Delta pilot leaders address possible merger as speculation grows

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Officials at Delta Air Lines’ pilots union, the Air Line Pilots Association (ALPA), are meeting this week in Atlanta to discuss the possibility that the carrier may soon be involved in industry consolidation, and to form a three-member merger committee to ensure the group’s needs are met in the event of a tie-up.

The announcement, made by Delta ALPA’s master executive council (MEC) chairman Lee Moak, comes as industry speculation that Delta is a merger target for other US majors reaches fever pitch.

SkyTeam member Delta has long been considered a solid prospect for a merger. US Airways in 2006 made a takeover offer for Delta, but the plan was ultimately rejected.

However, Delta’s new CEO Richard Anderson set tongues wagging again in October 2007 when, during an earnings conference call, he said:  “This industry, including Delta and candidly all of the major network carriers, are products of consolidation, and we fully expect this evolution toward a more consolidated industry will continue.” He added that consolidation “could make sense for Delta, if done profitably”.

In a January 9 message to Delta ALPA members, Moak says: “While we have been hearing about ‘inevitable consolidation’ for many years, it is becoming increasingly difficult to discount these facts and other recent events as simply more rhetoric. Consolidation may indeed be at our door. 

“How we face its challenges will have a significant impact on our careers and profession for decades to come.”

In November, the MEC unanimously voted to retain a merger fund, which was initially authorized and funded by Delta pilots early in the carrier’s 2005 bankruptcy filing and now has a balance of over $1 million. “While the bankruptcy threat is now behind us, the potential for a consolidating event is every bit as real,” says Moak.

Although Delta’s ALPA chapter does not oppose consolidation, the union says such a tie-up “would need to produce an even stronger and growing airline that will vigorously and successfully compete in the international marketplace for years to come, will adequately reward the pilots for their participation as stakeholders in the transaction, and will provide the necessary platform for long-term growth in pilot earnings and career progression”.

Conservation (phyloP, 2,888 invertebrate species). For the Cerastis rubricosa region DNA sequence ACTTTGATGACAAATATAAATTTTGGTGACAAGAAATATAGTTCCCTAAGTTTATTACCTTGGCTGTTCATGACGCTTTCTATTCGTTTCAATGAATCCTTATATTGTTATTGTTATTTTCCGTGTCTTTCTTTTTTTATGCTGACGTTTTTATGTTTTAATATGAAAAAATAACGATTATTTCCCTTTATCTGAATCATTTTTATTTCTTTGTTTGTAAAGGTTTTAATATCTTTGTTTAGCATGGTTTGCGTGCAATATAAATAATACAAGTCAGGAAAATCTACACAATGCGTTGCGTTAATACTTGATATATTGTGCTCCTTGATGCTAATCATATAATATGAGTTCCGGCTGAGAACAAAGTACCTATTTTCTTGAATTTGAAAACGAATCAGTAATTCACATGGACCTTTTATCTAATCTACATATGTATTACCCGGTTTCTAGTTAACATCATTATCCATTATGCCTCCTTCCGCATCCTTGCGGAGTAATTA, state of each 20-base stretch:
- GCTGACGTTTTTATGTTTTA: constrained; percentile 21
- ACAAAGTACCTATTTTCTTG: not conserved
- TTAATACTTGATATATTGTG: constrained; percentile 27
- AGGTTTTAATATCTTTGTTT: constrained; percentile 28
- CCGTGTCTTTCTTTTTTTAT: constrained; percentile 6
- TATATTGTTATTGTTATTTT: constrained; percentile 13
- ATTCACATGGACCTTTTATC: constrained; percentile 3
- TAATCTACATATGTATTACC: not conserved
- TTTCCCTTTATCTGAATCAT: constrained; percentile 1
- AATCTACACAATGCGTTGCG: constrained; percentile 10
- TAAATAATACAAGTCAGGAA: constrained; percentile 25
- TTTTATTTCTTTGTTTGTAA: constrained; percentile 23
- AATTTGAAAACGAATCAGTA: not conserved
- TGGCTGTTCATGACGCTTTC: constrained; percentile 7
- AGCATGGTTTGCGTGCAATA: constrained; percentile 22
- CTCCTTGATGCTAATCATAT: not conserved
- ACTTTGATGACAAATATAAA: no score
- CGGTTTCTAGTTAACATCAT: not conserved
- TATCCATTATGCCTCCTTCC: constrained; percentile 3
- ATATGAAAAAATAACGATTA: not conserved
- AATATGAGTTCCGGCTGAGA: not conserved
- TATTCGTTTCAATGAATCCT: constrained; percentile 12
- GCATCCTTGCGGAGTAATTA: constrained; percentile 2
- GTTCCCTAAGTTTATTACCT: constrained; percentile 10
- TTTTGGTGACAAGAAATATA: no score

It notes that any attempt at consolidation “will fail without the active involvement and support of the pilots from the earliest formative stages of the effort”. 

That full consolidation cannot be truly reached until pilot groups are merged is a situation that US Airways has been forced to face. The carrier, which merged with America West Airlines in September 2005, received a single operating certificate from the US FAA in September. Nonetheless, its major labor groups, including the pilots, continue to work under terms of transition agreements reached after the merger, a fact that has created growing labor strife at the airline.

A legislative movement now underfoot may also make some pilots pause before supporting an airline merger.

Missouri Senators Claire McCaskill and Kit Bond tabled legislation – now signed into law - that provides for binding arbitration to determine the make-up of combined seniority lists when carriers merge.

American Airlines’ pilots union, the Allied Pilots Association (APA), has expressed its concern. “While this legislation is no doubt well-intentioned, APA does not favor legislative branch involvement in any aspect of labor negotiations,” says APA president Lloyd Hill.

ALPA, on the other hand, applauds the new law. A spokesman notes that if two airlines merge, and their pilot groups are each represented by ALPA, the union’s seniority integration policy will still take precedent. The law also only applies to future mergers, he says.

Source:'s sister premium news site Air Transport Intelligence